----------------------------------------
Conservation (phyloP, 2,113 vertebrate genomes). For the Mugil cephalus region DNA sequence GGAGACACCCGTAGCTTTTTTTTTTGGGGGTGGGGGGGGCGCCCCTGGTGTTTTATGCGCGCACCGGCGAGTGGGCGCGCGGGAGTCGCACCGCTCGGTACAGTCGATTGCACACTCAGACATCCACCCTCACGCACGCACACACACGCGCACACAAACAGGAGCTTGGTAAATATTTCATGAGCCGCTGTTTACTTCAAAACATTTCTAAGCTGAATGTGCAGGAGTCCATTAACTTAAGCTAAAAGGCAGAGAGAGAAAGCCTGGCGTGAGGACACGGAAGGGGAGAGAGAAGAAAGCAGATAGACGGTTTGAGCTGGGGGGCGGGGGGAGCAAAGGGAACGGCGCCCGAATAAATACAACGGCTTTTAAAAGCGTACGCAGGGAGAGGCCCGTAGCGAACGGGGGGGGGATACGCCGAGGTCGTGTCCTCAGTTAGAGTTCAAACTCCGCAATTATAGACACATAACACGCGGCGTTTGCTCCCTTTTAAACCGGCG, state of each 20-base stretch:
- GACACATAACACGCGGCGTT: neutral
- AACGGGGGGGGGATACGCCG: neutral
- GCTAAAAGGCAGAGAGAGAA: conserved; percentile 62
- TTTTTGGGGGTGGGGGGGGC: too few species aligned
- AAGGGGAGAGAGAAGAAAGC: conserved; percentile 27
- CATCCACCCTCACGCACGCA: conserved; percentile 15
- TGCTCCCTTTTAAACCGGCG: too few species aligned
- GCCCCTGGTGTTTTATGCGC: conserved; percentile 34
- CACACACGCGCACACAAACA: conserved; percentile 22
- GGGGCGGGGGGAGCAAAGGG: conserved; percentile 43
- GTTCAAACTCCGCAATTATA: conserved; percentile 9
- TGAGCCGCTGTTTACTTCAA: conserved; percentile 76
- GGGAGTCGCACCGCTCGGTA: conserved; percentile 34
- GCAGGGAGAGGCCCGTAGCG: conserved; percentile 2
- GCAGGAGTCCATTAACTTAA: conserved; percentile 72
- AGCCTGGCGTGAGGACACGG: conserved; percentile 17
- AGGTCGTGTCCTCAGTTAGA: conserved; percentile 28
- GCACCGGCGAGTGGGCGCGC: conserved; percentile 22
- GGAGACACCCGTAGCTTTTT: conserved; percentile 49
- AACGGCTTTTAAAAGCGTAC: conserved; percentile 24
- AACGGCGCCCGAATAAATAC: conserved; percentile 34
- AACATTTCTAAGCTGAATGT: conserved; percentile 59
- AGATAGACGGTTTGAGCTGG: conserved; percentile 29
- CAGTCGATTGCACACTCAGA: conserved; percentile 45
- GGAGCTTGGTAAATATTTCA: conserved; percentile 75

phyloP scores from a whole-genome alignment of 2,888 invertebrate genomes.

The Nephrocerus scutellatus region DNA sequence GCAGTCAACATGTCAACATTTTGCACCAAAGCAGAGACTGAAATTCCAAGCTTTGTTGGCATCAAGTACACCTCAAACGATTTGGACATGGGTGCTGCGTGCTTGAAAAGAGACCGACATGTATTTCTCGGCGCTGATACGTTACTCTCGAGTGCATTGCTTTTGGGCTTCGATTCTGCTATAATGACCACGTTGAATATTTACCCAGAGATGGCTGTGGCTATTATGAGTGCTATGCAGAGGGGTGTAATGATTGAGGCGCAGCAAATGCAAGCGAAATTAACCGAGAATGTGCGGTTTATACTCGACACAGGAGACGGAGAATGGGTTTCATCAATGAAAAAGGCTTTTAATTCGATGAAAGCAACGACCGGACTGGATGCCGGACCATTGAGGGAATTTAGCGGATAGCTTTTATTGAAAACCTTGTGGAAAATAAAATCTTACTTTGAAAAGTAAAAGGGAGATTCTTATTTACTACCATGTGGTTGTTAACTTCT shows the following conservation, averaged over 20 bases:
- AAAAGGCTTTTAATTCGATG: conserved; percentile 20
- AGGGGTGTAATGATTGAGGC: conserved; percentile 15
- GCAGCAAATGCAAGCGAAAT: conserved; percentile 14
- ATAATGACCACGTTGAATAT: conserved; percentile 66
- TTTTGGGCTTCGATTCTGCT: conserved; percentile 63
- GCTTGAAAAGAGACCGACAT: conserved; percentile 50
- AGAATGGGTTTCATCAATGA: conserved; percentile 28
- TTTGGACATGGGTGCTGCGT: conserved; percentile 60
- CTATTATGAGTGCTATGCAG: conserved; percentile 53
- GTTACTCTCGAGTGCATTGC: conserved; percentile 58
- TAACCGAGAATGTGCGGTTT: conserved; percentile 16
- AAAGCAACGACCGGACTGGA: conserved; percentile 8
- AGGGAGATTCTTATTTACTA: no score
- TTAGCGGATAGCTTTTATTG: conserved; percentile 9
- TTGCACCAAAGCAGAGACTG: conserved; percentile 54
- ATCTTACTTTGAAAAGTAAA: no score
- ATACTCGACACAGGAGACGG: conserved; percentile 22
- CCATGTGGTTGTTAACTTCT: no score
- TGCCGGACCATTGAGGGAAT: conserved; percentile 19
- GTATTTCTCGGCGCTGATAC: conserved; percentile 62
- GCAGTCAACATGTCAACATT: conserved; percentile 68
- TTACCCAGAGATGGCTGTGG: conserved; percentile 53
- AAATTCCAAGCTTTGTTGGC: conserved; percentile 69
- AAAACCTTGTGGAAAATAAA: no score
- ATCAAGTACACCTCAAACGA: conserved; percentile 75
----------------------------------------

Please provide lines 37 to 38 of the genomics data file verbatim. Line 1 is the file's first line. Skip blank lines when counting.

- CTATTATGAGTGCTATGCAG: conserved; percentile 53
- GTTACTCTCGAGTGCATTGC: conserved; percentile 58